References available on request

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Thank you once again for your helpful information.I was unable to donate blood this morning as my blood levels were too low,i have read your information on iron deficienies and will follow your advice and hope you a better reading next time.Lenore.
Anonymous
Anonymous 15 Sep 2014
Hi Farzana, due to the nature of the symptoms that you are experiencing I think that it is important that you consult your healthcare professional for further advice. I assume that it was your doctor who said that you are anaemic, so I recommend you talk to the doctor about feeling dizzy and possibly treatment that is appropriate. If you would like to discuss this further please contact Blackmores Naturopathic Advisory Service on 1800 803 760. All the best, thanks Danielle
Hi,I have been told that I have iron deficiency. I eat vegetables and meat but I have bad dizziness and my thumb is getting bruised. So what should I do with my dizziness as it bothers me and I can't study well. Please help me thanks
Anonymous
Anonymous 15 Jul 2014
I have been told that I am Iron deficient and have been ordered ferro-grad plus vitamin C is there anything else I can do to help my feeling run down and cold, tired and irritable.
Anonymous
Anonymous 07 Jul 2014
Hello Jaqueline,
Many thanks for your message.
I was not aware of any other medications apart from iron supplements that help increase your iron levels. Along with iron supplementation found within our product range at leading healthfood stores and chemists iron-rich foods can also assist in boosting your iron levels such as red meat, egg yolks, dark leafy greens (spinach, collards, kale), dried fruit (prunes, raisins), oysters, clams, scallops, turkey or chicken, beans, lentils, chick peas and soybeans, liver and artichokes. If you eat iron-rich foods along with foods that provide plenty of vitamin C (such as kiwi fruits and oranges), your body can better absorb the iron. I hope this information will be useful. If you have any other queries, please contact our Naturopathic Advisory service at 1800 803 760 or email advice@blackmores.com.au Kind regards, Kellie (Blackmores Naturopath)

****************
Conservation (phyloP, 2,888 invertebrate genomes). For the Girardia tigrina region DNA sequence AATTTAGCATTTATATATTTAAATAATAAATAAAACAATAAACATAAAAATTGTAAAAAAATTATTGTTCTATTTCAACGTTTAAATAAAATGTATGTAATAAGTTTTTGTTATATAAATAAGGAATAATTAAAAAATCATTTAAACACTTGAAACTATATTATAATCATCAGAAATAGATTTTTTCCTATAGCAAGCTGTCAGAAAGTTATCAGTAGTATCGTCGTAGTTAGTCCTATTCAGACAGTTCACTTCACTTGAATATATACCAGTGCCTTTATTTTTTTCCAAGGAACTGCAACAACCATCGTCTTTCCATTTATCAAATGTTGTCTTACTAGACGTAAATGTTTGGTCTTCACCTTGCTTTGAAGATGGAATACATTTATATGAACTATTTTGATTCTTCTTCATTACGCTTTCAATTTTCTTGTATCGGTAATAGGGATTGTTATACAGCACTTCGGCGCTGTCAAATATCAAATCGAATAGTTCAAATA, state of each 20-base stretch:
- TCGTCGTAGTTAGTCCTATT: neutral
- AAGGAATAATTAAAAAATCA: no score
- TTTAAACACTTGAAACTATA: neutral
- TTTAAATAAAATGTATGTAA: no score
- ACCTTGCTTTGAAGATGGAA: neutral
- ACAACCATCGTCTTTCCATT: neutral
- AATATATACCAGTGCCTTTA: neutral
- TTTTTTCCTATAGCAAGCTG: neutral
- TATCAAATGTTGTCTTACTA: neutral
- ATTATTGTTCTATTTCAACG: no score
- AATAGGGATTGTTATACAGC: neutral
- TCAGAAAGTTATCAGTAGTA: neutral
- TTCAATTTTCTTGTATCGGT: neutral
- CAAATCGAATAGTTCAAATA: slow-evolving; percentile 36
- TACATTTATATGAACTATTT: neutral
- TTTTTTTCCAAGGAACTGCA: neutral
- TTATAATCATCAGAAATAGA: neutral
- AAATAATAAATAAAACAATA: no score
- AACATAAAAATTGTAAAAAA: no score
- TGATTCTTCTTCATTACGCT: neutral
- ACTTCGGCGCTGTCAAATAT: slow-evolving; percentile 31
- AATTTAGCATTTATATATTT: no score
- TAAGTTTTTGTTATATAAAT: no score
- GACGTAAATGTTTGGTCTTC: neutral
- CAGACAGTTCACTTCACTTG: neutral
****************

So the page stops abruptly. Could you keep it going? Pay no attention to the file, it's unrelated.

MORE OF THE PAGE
Hi
I have been diagnosed with anemia and was put on iron tablets for three months. i then had another blood test which showed the iron levels were within the correct level. i then come off the iron tablets and the iron level dropped again. my doctor wants me to go on medication but i believe that is not the right thing to do . can yo suggest anything?
Anonymous
Anonymous 28 Feb 2014
Hello Pauline, thank you for sharing your health concerns with us. Before taking any supplemental form of iron, it would be advisable to discuss this with your GP or healthcare practitioner and possibly have your iron levels checked through a blood test. This is the only way of knowing whether your symptoms are caused by low iron levels or something else. For your information, iron-rich foods are: red meat, egg yolks, dark leafy greens (spinach, collards, kale), dried fruit (prunes, raisins), molluscs (oysters, clams, scallops), turkey or chicken giblets, beans, lentils, chick peas and soybeans, liver and artichokes. If you eat iron-rich foods along with foods that provide plenty of vitamin C (such as kiwi fruits and oranges), your body can better absorb the iron. I hope this information will be useful, Pauline. If you have any other queries, please contact our Naturopathic Advisory service at 1800 803 760 or email advice@blackmores.com.au. Kind regards, Rosaria (Blackmores Naturopath)
what foods are high in iron
Anonymous
Anonymous 25 Oct 2013